To receive the grant, the school division would have to agree that affected third-graders at the school would be exempt from taking the third-grade science and/or history SOL, but the school system still would have to teach the Standards of Learning for those subjects and would have to provide an alternate performance test(s).

Several school division officials said they didn’t want the third-graders to miss out on important test-taking skills or for there to be a public perception that Albert Harris third-graders were being held to a lower standards than their counterparts in the school division.

School officials said Albert Harris already has reading specialists, and there have been schedule changes to provide more time for reading instruction for students reading under grade level, and that the school division has been commended for its initiatives at Albert Harris.

In other business, the school board voted to ask the state board of education to allow it to have the same graduation requirements as the commonwealth. Martinsville schools exceeded the commonwealth’s graduation requirements.

School board and division officials said the commonwealth has been increasing its requirements for graduation, they don’t want to penalize local students by having higher requirements, and that the school division will continue to have high expectations for its students.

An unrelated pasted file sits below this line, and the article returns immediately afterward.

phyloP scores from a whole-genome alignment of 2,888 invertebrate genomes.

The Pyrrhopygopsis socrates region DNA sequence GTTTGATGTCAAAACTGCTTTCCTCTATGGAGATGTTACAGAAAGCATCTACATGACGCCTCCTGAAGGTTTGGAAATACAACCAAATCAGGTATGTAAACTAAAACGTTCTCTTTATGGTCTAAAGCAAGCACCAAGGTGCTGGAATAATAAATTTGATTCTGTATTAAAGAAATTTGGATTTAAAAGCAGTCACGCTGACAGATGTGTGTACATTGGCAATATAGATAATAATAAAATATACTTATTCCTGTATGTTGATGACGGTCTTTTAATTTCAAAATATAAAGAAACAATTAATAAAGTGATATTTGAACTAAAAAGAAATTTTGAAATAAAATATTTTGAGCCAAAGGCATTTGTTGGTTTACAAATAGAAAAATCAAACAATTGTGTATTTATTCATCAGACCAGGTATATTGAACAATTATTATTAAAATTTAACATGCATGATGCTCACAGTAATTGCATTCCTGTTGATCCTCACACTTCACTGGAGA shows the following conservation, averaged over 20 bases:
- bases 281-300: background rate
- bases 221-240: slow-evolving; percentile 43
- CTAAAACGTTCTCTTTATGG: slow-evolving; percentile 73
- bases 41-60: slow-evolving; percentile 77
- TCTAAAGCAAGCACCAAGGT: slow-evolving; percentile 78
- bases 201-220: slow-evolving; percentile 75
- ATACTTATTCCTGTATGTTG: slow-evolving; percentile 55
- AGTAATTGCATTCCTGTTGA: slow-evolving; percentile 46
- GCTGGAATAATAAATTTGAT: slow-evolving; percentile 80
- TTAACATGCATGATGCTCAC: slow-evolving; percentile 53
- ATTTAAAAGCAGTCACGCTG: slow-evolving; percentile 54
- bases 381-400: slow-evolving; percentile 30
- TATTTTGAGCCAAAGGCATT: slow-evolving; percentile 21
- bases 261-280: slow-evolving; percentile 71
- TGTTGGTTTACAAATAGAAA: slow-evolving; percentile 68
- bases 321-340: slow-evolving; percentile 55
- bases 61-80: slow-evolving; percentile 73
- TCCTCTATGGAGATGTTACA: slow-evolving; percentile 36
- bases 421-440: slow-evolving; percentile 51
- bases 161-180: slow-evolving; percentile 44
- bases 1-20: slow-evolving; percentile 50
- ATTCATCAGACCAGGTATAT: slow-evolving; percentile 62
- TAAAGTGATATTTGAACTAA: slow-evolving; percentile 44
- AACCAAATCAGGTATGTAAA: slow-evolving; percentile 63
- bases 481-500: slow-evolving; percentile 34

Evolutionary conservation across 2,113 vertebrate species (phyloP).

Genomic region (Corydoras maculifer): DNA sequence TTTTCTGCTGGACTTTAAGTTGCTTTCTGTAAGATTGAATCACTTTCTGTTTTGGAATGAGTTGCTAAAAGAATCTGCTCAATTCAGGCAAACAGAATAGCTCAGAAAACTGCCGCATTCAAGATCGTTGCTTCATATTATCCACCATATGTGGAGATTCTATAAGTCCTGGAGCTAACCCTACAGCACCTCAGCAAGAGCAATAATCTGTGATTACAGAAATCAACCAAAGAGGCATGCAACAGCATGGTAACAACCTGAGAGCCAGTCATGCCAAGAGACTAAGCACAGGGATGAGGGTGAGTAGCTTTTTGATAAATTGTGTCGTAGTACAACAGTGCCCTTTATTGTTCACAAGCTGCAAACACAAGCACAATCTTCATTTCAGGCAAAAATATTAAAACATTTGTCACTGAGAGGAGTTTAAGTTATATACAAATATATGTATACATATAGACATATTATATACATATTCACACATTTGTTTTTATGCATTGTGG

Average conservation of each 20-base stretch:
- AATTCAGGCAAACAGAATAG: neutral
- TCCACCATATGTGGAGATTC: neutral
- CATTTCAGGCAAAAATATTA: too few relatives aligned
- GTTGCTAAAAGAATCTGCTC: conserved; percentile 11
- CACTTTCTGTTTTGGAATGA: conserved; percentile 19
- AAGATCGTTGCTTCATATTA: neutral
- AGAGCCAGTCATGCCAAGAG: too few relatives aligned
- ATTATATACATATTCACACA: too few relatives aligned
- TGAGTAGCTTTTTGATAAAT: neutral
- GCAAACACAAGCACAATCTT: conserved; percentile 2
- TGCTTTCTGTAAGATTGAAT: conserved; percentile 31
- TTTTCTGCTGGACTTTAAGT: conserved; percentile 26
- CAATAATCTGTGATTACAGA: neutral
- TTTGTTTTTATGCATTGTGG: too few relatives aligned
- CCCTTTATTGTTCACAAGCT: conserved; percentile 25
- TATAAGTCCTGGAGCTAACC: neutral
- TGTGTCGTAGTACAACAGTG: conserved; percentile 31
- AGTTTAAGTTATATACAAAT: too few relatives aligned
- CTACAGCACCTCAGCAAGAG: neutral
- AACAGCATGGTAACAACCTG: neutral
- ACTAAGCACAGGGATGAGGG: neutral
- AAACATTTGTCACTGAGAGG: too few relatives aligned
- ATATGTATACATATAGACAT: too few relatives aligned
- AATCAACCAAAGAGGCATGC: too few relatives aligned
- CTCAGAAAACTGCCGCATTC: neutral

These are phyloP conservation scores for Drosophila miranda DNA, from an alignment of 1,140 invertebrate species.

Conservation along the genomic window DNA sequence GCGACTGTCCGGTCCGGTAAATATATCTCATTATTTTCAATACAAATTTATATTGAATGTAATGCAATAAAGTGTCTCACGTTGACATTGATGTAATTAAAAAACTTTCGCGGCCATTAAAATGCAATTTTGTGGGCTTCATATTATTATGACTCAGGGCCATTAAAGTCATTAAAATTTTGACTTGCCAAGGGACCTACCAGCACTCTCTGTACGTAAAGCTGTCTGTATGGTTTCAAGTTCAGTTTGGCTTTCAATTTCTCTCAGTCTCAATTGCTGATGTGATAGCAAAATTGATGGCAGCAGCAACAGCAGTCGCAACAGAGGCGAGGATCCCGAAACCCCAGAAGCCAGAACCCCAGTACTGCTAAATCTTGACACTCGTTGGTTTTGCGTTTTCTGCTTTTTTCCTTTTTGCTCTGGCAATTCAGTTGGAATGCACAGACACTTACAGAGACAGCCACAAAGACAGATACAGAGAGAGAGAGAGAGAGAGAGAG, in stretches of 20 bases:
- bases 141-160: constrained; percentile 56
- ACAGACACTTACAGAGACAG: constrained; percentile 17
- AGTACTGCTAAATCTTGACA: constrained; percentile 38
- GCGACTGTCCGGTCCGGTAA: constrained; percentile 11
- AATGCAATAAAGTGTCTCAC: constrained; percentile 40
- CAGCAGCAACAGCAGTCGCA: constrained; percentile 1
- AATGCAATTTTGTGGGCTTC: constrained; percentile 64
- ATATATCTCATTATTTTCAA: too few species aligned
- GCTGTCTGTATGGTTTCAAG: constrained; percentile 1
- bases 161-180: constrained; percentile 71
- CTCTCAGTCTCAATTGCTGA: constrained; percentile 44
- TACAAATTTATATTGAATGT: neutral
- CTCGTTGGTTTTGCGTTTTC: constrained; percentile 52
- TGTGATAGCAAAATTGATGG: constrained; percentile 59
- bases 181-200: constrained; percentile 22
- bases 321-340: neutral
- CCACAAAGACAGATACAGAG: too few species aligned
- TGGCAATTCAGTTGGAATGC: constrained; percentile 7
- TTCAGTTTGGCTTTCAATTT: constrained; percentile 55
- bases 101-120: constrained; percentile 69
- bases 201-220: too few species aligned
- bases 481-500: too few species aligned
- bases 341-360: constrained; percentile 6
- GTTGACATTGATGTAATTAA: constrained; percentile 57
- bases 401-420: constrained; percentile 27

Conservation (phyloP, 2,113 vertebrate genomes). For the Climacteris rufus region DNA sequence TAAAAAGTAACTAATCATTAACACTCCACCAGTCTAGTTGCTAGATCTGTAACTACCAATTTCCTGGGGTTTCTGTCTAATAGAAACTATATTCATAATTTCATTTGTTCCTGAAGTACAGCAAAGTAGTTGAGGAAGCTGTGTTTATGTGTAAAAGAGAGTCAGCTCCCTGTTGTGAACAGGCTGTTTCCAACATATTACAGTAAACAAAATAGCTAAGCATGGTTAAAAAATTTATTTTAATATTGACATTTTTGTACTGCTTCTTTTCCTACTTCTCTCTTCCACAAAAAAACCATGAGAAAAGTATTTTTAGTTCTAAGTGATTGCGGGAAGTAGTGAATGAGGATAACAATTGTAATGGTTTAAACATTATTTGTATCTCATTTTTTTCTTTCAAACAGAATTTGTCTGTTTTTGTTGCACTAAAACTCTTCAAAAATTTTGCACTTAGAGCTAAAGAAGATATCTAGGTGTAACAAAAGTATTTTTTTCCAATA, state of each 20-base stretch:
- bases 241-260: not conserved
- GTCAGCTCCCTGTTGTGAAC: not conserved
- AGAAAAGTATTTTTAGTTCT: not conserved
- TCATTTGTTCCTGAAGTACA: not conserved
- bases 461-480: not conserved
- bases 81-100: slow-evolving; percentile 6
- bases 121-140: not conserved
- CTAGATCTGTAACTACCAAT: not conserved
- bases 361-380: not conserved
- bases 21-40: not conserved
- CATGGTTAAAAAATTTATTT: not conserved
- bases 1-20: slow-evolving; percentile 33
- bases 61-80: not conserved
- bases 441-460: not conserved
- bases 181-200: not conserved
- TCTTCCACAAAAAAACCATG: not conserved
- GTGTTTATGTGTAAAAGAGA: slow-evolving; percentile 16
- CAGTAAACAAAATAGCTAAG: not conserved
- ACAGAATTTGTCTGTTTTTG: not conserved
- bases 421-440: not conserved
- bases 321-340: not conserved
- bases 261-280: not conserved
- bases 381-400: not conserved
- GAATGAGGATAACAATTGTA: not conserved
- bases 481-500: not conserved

The school board also accepted the resignation of Erika Nicholas, who teaches at Martinsville High School, and granted a one-year leave of absence to Chanda Prillaman, who teaches at the middle school, said Lynda Pulliam, clerk to the school board.

School board member the Rev. J. C. Richardson Jr. did not attend the meeting.

After meeting with school officials, the council met with city department heads who gave brief presentations about their operations.

Various department heads voiced concerns about not having adequate resources, including employees, as well as problems in being able to hire employees due to low salaries paid by the city compared with other government entities.